NBC4 I-Team

At SoCal's Largest Healthcare Provider, COVID-19 Tests Aren't Available For Everyone With Symptoms

On Twitter, Kaiser Permanente members are complaining of being unable to get COVID-19 tests at the healthcare giant.

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On it's website, Kaiser Permanente tells it's 4.6 million Southern California members that "we're testing all symptomatic members for COVID-19." But the NBC4 I-Team found out that that's apparently not the case.

"I had severe dry cough, very difficult to get a full lung of air, incredible fatigue," Kaiser member Mikhail Roberts said.

The 35-year-old bartender began feeling COVID-19 symptoms in late April and his wife had a phone appointment with a Kaiser doctor to get him a test. Roberts says the doctor told him he didn't qualify.

"They said [it was] because my symptoms were not severe enough, and because I'm in my thirties," he told the I-Team.

On Twitter, other Kaiser members are complaining of being unable to get COVID-19 tests at the healthcare giant.

"Kaiser denied me a Covid test even though I'm a healthcare worker," tweeted Reina Ann. "Kaiser will not test you for Covid-19 even if you had direct contact  with an infected person," tweeted Abrielle.

With LA County and LA city public test sites overwhelmed, health officials have been urging people to contact their healthcare providers.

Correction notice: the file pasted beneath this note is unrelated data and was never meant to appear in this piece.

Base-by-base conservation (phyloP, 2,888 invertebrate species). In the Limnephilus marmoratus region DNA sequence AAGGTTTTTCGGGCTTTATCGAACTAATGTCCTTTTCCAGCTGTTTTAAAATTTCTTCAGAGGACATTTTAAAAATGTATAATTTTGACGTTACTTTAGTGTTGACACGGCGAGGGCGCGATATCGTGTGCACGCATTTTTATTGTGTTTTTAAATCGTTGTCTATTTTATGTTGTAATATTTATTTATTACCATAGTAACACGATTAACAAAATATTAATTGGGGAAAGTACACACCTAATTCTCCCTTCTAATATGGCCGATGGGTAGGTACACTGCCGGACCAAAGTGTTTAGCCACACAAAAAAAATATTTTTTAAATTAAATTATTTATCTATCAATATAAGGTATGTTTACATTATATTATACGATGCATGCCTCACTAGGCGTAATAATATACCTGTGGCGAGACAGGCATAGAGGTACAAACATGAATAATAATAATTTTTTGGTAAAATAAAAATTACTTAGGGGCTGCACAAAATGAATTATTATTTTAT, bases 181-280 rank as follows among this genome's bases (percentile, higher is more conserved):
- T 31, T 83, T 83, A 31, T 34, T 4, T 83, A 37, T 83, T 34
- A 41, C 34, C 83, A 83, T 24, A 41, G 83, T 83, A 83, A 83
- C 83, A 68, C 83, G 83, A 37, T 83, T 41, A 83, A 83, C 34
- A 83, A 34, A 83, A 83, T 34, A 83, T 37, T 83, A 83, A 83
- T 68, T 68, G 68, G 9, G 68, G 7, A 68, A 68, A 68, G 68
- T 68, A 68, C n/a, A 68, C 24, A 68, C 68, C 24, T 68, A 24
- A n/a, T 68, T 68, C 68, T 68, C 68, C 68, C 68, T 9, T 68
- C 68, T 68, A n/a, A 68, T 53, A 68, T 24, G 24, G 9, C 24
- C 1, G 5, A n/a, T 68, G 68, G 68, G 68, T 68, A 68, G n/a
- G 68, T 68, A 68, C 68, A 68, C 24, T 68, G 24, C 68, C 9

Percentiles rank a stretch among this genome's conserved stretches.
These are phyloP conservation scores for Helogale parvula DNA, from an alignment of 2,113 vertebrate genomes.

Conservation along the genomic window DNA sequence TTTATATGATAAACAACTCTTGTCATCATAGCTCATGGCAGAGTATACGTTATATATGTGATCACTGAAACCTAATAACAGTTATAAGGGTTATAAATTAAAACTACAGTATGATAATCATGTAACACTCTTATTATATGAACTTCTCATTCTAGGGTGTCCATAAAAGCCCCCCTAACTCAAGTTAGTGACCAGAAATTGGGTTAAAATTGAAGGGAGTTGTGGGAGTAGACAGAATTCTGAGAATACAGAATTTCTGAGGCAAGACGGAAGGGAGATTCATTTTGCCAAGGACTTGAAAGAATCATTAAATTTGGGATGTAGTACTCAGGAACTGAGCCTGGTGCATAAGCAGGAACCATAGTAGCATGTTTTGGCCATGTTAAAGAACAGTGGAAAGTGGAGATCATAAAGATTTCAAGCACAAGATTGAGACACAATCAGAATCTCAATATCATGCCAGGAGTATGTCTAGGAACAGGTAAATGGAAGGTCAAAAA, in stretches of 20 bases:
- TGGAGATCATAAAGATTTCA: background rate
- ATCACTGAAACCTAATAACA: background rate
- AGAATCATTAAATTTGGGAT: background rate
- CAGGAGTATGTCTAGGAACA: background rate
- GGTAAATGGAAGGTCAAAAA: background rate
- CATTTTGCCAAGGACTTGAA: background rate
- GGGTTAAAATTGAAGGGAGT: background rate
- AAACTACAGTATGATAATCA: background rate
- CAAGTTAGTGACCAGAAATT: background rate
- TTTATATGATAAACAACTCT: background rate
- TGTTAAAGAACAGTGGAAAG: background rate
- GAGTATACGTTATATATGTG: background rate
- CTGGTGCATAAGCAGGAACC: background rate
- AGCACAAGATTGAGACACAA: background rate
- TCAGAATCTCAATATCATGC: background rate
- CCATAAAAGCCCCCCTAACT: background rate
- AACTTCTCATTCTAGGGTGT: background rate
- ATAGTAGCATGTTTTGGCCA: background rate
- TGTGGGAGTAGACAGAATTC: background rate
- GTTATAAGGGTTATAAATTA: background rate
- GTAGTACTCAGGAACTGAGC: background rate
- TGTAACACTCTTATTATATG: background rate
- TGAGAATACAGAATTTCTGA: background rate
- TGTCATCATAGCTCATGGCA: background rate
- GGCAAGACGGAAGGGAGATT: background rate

But Mikhail Roberts said, "They need to understand these private health care providers are not providing testing for everyone."

Kaiser's Regional Medical Director, Dr. Nancy E. Gin, at first told the I-Team, "We can test everyone with symptoms."

But Dr. Gin later said it's possible that not everyone with symptoms who is asking for a test is getting one. "We have a lot of people who are coming in right now wanting to get tested," said Dr. Gin.

Mikhail Roberts didn't give up when Kaiser first denied him a COVID-19 test. His wife took to Twitter to vent their frustration.

"Kaiser won't test us," his wife Sharon Pearlman tweeted. Kaiser tweeted back that it "would look into your concerns."

Yesterday, Pearlman and Roberts say they received a letter from Kaiser saying their request for a test has been denied again because "it is not medically necessary."

"Why are we putting out hundreds and hundreds a month for insurance, if we can't get a test when we need one," Mikhail Roberts said.

Kaiser said because of privacy laws, it can't comment on Robert's case.

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